Rebuilding Place in the Urban Space

"A community’s physical form, rather than its land uses, is its most intrinsic and enduring characteristic." [Katz, EPA] This blog focuses on place and placemaking and all that makes it work--historic preservation, urban design, transportation, asset-based community development, arts & cultural development, commercial district revitalization, tourism & destination development, and quality of life advocacy--along with doses of civic engagement and good governance watchdogging.

Wednesday, April 18, 2018

Maybe New York City just needs to invest in public secure bike parking (re: dockless bike sharing)

Lower ManhattanCrain's New York Business reports ("12 bike-share companies bid to serve non–Citi Bike neighborhoods: City unveils list of dockless operators vying for pilot program") that many firms are bidding to offer dockless bike share--big known firms and small ones too (including one from this area).

I don't really understand the business model for dockless bike share. I mean I do. If you can get someone to pay $1/ride 4x/day that's $120/month from one user. If you can get four people per bike, that's $480/month. The bikes don't cost that much, etc.

Depending on the nature of where you conduct most of your trips, bike share can make a lot of sense in terms of offloading the cost of owning a bike in terms of maintenance, security, and storage. That's easily worth the $75 to $150/year it costs to use bike share in major cities.

But charging 5x or more than traditional bike share for the privilege of making money for the corporation owning the system, that I don't understand.

Suzanne coined the term "paying for the process."

Dockless in SeattleThe reason that governments are receptive is because unlike traditional bike share, companies, at least at this stage of the venture capital and business development process, are willing and eager to bear all the costs, so the cities don't have to spend any money on it.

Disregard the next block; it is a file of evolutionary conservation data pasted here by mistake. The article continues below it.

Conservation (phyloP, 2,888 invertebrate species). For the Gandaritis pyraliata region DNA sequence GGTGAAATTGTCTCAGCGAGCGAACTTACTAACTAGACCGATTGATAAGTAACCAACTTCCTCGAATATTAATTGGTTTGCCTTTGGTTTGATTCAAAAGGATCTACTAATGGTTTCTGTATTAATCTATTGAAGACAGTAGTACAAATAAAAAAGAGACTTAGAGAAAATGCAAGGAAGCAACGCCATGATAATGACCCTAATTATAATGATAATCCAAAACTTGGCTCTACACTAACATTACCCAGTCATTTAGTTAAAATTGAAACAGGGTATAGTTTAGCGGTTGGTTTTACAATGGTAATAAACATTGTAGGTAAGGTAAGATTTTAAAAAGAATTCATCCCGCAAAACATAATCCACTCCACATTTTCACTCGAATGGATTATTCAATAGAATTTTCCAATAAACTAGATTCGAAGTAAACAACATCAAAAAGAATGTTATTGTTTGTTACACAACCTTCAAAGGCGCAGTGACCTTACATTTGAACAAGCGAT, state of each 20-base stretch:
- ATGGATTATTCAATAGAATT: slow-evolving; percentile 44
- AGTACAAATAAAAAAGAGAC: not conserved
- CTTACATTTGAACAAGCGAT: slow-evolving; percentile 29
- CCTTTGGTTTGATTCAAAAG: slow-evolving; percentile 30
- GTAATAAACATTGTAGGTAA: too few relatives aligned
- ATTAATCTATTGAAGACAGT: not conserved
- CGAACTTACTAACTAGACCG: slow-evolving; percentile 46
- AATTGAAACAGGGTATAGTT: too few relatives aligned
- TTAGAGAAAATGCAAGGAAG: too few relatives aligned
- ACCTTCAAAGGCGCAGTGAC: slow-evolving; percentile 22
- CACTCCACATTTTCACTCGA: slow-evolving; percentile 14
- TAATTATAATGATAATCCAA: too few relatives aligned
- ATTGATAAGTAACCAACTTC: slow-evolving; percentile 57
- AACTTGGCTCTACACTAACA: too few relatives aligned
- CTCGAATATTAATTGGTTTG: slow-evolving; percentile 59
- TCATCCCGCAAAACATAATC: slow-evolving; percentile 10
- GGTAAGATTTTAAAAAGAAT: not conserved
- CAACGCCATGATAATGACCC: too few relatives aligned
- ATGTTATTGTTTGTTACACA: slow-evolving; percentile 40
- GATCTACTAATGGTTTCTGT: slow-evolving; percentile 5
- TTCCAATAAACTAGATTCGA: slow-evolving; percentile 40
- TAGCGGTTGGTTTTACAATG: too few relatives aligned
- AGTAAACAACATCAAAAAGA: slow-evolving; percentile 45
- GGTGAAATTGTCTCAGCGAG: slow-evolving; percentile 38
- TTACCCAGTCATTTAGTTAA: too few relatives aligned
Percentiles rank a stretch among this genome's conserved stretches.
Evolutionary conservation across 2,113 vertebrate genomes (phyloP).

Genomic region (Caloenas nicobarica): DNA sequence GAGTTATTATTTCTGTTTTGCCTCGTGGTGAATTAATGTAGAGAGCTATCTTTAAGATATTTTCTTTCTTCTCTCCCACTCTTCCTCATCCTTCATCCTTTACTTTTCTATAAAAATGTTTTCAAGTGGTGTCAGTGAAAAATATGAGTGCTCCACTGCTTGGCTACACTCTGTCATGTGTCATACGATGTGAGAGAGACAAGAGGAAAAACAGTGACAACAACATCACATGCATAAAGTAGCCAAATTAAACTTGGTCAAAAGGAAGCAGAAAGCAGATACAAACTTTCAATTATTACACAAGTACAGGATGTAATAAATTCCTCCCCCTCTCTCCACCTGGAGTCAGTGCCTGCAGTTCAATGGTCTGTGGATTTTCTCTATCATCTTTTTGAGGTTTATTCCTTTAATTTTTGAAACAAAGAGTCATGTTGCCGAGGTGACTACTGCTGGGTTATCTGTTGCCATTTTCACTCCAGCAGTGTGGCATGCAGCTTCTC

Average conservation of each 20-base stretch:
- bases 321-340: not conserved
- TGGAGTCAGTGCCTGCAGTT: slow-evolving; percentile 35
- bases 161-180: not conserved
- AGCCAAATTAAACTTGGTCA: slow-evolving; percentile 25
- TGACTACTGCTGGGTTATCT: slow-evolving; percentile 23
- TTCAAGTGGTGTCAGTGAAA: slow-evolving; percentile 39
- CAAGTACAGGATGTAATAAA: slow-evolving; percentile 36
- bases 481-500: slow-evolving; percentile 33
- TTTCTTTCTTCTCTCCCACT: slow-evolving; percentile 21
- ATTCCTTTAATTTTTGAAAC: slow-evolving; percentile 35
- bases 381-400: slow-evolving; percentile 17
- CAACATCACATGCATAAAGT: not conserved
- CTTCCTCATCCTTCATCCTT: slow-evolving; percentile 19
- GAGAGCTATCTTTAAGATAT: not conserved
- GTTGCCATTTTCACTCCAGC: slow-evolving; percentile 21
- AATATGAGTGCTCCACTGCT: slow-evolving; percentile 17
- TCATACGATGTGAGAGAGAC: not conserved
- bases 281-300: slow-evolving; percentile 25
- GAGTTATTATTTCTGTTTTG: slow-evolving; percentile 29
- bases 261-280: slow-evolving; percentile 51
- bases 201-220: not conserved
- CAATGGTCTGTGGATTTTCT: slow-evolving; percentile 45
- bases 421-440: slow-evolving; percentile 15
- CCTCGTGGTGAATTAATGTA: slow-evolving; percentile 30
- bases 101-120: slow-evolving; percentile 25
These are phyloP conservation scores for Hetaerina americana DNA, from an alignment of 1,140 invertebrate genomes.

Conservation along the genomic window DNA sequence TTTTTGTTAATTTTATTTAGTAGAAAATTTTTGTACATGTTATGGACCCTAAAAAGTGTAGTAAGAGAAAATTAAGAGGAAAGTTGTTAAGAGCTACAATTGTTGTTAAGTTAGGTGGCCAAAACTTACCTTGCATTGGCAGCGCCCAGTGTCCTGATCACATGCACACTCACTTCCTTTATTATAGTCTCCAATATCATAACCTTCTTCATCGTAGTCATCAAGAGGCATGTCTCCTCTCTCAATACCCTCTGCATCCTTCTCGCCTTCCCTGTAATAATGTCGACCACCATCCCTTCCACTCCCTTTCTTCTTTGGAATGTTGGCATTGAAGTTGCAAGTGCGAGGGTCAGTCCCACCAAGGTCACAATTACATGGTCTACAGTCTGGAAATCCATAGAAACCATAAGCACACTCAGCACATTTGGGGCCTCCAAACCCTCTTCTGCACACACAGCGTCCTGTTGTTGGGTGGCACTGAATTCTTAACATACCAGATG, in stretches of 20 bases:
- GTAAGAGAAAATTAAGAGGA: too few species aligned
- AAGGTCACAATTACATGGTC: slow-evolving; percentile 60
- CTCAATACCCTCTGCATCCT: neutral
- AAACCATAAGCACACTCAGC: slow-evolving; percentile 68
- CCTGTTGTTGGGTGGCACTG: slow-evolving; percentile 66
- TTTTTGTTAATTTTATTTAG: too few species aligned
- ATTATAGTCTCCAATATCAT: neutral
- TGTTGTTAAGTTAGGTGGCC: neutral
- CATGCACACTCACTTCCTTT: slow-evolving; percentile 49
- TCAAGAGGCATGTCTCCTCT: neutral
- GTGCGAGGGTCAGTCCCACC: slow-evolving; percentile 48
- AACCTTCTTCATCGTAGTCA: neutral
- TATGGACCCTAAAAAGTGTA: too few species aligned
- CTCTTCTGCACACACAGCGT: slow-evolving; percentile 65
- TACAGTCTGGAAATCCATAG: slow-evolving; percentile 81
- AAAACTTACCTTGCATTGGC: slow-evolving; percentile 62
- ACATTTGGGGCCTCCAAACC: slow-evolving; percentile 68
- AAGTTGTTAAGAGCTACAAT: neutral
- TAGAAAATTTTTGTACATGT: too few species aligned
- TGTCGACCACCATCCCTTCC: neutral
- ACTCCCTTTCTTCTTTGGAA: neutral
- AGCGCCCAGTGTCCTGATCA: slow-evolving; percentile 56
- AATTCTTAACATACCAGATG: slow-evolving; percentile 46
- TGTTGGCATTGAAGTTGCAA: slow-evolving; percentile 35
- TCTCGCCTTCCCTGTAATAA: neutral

They can feel good about it, so long as they don't ask the question whether or not it's a good deal for the user.  (Not having to pay for anything is why universities are interested.)

But the mistake is believing that the reason that people aren't biking for transportation is because of lack of access to bikes.

Sure, many people don't own bikes, but they could if they were motivated to do so. Access isn't the issue, it's willingness to bike for transportation on an almost daily basis.

In the US, with a land use and mobility planning paradigm firmly centered upon automobility most people look at bikes as toys and riding them as strictly recreational.

Even with dockless, my sense is that most of the users are "casual" users not regular cyclists, and many of the rides are recreational.

That's fine--recreational riding--but is it enough to build a successful business around it? Probably not.

You just don't see that many people biking to make sense of there being multiple competitive services for dockless bike share.